On 30 September 1976, Blue Hills, the long running ABC radio serial, came to an end after 32 years.
Blue Hills, created and written by Gwen Meredith, is an Australian radio serial about the lives of families, set in a fictional typical Australian country town called Tanimbla.
The title “Blue Hills” itself derives from the residence of Dr. Gordon, the town’s doctor.
Blue Hills was broadcast by the Australian Broadcasting Commission (now Corporation — ABC) for 27 years, from 28 February 1949 to 30 September 1976. It ran for a total of 5,795 episodes, and was at one time the world’s longest-running radio serial.
Each episode lasted 15 minutes. It succeeded another Gwen Meredith serial The Lawsons, with many of the same themes and characters, and which ran for 1,299 episodes, a total of 32 years for the two shows.
The Lawsons was the brainchild of play editor Leslie Rees and Frank Clewlow of the Australian Broadcasting Corporation (then Commission), which had been approached by Government in 1943 to publicise the need for farmers to grow more soya beans as part of the war effort.
They reasoned that a popular radio programme would be more effective than ordinary propaganda, and approached Gwen Meredith to write a radio drama. She was an unlikely choice as she lived in Melbourne and production was to be in Sydney, and she was a city girl with little knowledge of primary production.
But she accepted the contract from the ABC’s Rural Department and spent some weeks on a sheep station in Gunnedah to gather background. The show went to air on 21 February 1944 and slowly achieved a loyal country audience.
The story revolved around the farmer John Lawson (Vivian Edwards), his wife Ellen (Ailsa Grahame), and their nineteen-year-old daughter Sue, played by Jane Holland. The original remit was extended to enable modern farming methods and seasonal information to be passed on to farmers, as well as the usual fare of soap operas.
As the war ended, Grahame and Holland left for England, and were replaced by Ethel Lang and Joan Lord. Under producer Charles Wheeler, who insisted of actors that they use a natural conversation style rather than stage voices, the show lasted five years before it was terminated, at Meredith’s request, to make way for a similar program of greater scope.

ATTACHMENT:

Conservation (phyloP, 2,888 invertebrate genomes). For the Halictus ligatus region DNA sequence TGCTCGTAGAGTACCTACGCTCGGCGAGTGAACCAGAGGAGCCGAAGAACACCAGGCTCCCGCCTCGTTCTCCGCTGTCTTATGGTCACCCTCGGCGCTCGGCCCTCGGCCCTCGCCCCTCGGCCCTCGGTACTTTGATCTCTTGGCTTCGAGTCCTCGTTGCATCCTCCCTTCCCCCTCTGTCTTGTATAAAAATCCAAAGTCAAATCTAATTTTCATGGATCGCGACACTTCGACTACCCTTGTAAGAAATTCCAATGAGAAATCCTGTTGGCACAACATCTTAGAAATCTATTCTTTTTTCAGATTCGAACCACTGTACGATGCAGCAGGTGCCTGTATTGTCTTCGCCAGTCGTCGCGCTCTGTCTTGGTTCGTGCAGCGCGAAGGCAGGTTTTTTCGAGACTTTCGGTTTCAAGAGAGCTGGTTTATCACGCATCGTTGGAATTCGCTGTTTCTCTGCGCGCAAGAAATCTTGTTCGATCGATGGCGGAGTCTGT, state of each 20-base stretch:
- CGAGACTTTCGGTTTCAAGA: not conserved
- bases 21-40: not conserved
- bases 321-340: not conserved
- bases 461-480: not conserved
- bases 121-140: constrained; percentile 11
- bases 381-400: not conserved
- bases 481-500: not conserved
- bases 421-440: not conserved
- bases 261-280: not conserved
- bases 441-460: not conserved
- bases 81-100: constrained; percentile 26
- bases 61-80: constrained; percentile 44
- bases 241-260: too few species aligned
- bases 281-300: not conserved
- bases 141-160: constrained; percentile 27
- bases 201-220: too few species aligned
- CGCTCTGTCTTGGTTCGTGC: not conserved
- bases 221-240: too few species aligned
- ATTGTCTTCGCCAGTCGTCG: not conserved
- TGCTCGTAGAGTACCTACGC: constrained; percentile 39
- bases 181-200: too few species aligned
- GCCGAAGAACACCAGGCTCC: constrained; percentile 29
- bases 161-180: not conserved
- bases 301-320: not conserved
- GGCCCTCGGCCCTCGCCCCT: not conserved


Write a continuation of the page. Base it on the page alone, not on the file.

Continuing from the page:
The last episode of The Lawsons was aired on 25 February 1949, a Friday, and Blue Hills commenced the following Monday, 28 February 1949.
Blue Hills was broadcast from the ABC’s capital city stations 2FC, 3AR, 4QG, 5CL, 7ZL and their regional networks at 1 pm AET and repeated, for city listeners, at 6:45 pm, Monday to Friday, though the Friday episode was dropped in 1954.
Due to limitations imposed by the telecommunications of the time (and no doubt also the two-hour time difference), it was initially broadcast only in the Eastern States and South Australia. 5DR Darwin (later 8DR) began broadcasting the program in September 1952, and 6WF Perth and Western Australian regional stations began in January 1955, using transcription discs and, later, magnetic tape sourced from Sydney.
The duration of each episode was 15 minutes. The first words spoken in the first episode were by Queenie Ashton as Mrs Gordon, and as Granny Bishop the last words (“good bye”) in the final episode some 27 years later.
The famous opening signature tune was taken from a short orchestral piece called Pastorale by the British composer Ronald Hanmer. Until Hanmer moved to Australia in 1975, he had no idea that his work had been used by the ABC and had become so famous in Australia (although few Australians could have identified its composer). He later re-worked this short piece into a longer orchestral work titled Blue Hills Rhapsody, which he recorded with the Queensland Symphony Orchestra.
Several books based on the show were written by Gwen Meredith:
- The Lawsons (1948)
- Blue Hills, Angus and Robertson (1950)
- Beyond Blue Hills (1953)
- Into the Sun (1961)
In preparing the radio serial Blue Hills for publication I have not been set such a formidable task as faced me with The Lawsons, since up to the present date Blue Hills has been presented by the Australian Broadcasting Commission for little more than a year. This means a mere half million words to contend with!
But since the publisher sets a defensive maximum of eighty thousand words, intending readers should be warned—and perhaps heartened by the warning—that in that editing, a great deal has perforce been discarded. However, I think the main elements and characters have survived the massacre and the book brings the story to the point reached on air at the time of writing. GWEN MEREDITH. (Author’s note, Blue Hills (1950))